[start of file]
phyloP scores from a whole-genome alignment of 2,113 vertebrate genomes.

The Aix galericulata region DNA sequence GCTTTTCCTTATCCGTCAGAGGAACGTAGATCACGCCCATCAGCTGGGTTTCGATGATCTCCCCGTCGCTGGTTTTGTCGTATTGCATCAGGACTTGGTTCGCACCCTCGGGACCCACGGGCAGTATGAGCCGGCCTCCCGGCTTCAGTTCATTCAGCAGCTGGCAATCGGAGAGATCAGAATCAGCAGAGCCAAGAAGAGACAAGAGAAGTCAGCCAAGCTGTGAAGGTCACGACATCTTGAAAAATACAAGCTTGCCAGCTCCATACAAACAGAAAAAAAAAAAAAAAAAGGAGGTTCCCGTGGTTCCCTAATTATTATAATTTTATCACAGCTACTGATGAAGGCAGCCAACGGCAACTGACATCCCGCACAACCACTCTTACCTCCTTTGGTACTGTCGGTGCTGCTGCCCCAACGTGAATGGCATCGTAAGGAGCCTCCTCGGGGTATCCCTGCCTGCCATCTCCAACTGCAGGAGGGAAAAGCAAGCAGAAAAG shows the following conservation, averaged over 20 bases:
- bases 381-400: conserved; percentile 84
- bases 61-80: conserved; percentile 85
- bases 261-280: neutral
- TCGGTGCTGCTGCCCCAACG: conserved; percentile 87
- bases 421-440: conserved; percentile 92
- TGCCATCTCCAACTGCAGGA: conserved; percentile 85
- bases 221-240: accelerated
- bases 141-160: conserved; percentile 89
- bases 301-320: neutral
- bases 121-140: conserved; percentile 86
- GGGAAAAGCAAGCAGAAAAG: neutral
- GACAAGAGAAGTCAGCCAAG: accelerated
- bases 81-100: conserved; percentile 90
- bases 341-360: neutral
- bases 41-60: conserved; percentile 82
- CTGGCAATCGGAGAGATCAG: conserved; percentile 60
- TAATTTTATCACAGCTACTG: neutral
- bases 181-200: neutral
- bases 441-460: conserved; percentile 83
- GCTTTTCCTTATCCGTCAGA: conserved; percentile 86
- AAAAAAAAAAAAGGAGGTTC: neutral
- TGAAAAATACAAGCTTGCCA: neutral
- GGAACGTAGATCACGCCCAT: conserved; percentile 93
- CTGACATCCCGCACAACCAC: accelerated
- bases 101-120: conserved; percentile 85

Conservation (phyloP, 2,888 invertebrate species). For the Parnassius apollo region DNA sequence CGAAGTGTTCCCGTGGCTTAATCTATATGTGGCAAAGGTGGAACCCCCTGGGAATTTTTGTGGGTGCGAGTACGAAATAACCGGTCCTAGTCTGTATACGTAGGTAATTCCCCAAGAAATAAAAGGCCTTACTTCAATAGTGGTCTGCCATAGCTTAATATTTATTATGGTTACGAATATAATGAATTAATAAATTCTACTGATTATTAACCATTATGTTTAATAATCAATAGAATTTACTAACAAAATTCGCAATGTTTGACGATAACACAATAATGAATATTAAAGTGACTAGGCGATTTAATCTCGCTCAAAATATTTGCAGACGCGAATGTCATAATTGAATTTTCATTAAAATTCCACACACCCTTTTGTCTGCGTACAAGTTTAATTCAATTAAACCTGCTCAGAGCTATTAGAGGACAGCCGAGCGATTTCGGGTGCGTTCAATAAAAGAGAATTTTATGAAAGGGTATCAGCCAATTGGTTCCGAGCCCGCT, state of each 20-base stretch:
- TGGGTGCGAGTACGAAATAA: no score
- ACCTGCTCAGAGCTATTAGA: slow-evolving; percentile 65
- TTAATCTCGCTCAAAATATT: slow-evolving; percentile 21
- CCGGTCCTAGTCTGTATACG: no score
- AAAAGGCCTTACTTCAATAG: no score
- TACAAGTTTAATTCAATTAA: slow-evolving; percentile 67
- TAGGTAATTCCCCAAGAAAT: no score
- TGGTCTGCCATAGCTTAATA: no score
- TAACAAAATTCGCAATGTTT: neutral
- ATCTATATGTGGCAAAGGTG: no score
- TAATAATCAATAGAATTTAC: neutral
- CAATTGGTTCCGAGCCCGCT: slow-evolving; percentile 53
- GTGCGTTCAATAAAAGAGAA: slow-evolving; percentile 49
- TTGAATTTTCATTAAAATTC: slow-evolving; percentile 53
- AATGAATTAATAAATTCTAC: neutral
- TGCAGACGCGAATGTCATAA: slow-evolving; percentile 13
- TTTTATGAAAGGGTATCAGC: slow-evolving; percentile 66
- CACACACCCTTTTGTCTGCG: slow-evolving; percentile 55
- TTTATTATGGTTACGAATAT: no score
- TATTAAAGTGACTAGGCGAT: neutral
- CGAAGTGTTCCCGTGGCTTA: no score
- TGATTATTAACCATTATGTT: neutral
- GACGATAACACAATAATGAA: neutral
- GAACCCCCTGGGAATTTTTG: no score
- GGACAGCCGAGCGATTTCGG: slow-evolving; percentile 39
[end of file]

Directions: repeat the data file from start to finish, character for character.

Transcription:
phyloP scores from a whole-genome alignment of 2,113 vertebrate genomes.

The Aix galericulata region DNA sequence GCTTTTCCTTATCCGTCAGAGGAACGTAGATCACGCCCATCAGCTGGGTTTCGATGATCTCCCCGTCGCTGGTTTTGTCGTATTGCATCAGGACTTGGTTCGCACCCTCGGGACCCACGGGCAGTATGAGCCGGCCTCCCGGCTTCAGTTCATTCAGCAGCTGGCAATCGGAGAGATCAGAATCAGCAGAGCCAAGAAGAGACAAGAGAAGTCAGCCAAGCTGTGAAGGTCACGACATCTTGAAAAATACAAGCTTGCCAGCTCCATACAAACAGAAAAAAAAAAAAAAAAAGGAGGTTCCCGTGGTTCCCTAATTATTATAATTTTATCACAGCTACTGATGAAGGCAGCCAACGGCAACTGACATCCCGCACAACCACTCTTACCTCCTTTGGTACTGTCGGTGCTGCTGCCCCAACGTGAATGGCATCGTAAGGAGCCTCCTCGGGGTATCCCTGCCTGCCATCTCCAACTGCAGGAGGGAAAAGCAAGCAGAAAAG shows the following conservation, averaged over 20 bases:
- bases 381-400: conserved; percentile 84
- bases 61-80: conserved; percentile 85
- bases 261-280: neutral
- TCGGTGCTGCTGCCCCAACG: conserved; percentile 87
- bases 421-440: conserved; percentile 92
- TGCCATCTCCAACTGCAGGA: conserved; percentile 85
- bases 221-240: accelerated
- bases 141-160: conserved; percentile 89
- bases 301-320: neutral
- bases 121-140: conserved; percentile 86
- GGGAAAAGCAAGCAGAAAAG: neutral
- GACAAGAGAAGTCAGCCAAG: accelerated
- bases 81-100: conserved; percentile 90
- bases 341-360: neutral
- bases 41-60: conserved; percentile 82
- CTGGCAATCGGAGAGATCAG: conserved; percentile 60
- TAATTTTATCACAGCTACTG: neutral
- bases 181-200: neutral
- bases 441-460: conserved; percentile 83
- GCTTTTCCTTATCCGTCAGA: conserved; percentile 86
- AAAAAAAAAAAAGGAGGTTC: neutral
- TGAAAAATACAAGCTTGCCA: neutral
- GGAACGTAGATCACGCCCAT: conserved; percentile 93
- CTGACATCCCGCACAACCAC: accelerated
- bases 101-120: conserved; percentile 85

Conservation (phyloP, 2,888 invertebrate species). For the Parnassius apollo region DNA sequence CGAAGTGTTCCCGTGGCTTAATCTATATGTGGCAAAGGTGGAACCCCCTGGGAATTTTTGTGGGTGCGAGTACGAAATAACCGGTCCTAGTCTGTATACGTAGGTAATTCCCCAAGAAATAAAAGGCCTTACTTCAATAGTGGTCTGCCATAGCTTAATATTTATTATGGTTACGAATATAATGAATTAATAAATTCTACTGATTATTAACCATTATGTTTAATAATCAATAGAATTTACTAACAAAATTCGCAATGTTTGACGATAACACAATAATGAATATTAAAGTGACTAGGCGATTTAATCTCGCTCAAAATATTTGCAGACGCGAATGTCATAATTGAATTTTCATTAAAATTCCACACACCCTTTTGTCTGCGTACAAGTTTAATTCAATTAAACCTGCTCAGAGCTATTAGAGGACAGCCGAGCGATTTCGGGTGCGTTCAATAAAAGAGAATTTTATGAAAGGGTATCAGCCAATTGGTTCCGAGCCCGCT, state of each 20-base stretch:
- TGGGTGCGAGTACGAAATAA: no score
- ACCTGCTCAGAGCTATTAGA: slow-evolving; percentile 65
- TTAATCTCGCTCAAAATATT: slow-evolving; percentile 21
- CCGGTCCTAGTCTGTATACG: no score
- AAAAGGCCTTACTTCAATAG: no score
- TACAAGTTTAATTCAATTAA: slow-evolving; percentile 67
- TAGGTAATTCCCCAAGAAAT: no score
- TGGTCTGCCATAGCTTAATA: no score
- TAACAAAATTCGCAATGTTT: neutral
- ATCTATATGTGGCAAAGGTG: no score
- TAATAATCAATAGAATTTAC: neutral
- CAATTGGTTCCGAGCCCGCT: slow-evolving; percentile 53
- GTGCGTTCAATAAAAGAGAA: slow-evolving; percentile 49
- TTGAATTTTCATTAAAATTC: slow-evolving; percentile 53
- AATGAATTAATAAATTCTAC: neutral
- TGCAGACGCGAATGTCATAA: slow-evolving; percentile 13
- TTTTATGAAAGGGTATCAGC: slow-evolving; percentile 66
- CACACACCCTTTTGTCTGCG: slow-evolving; percentile 55
- TTTATTATGGTTACGAATAT: no score
- TATTAAAGTGACTAGGCGAT: neutral
- CGAAGTGTTCCCGTGGCTTA: no score
- TGATTATTAACCATTATGTT: neutral
- GACGATAACACAATAATGAA: neutral
- GAACCCCCTGGGAATTTTTG: no score
- GGACAGCCGAGCGATTTCGG: slow-evolving; percentile 39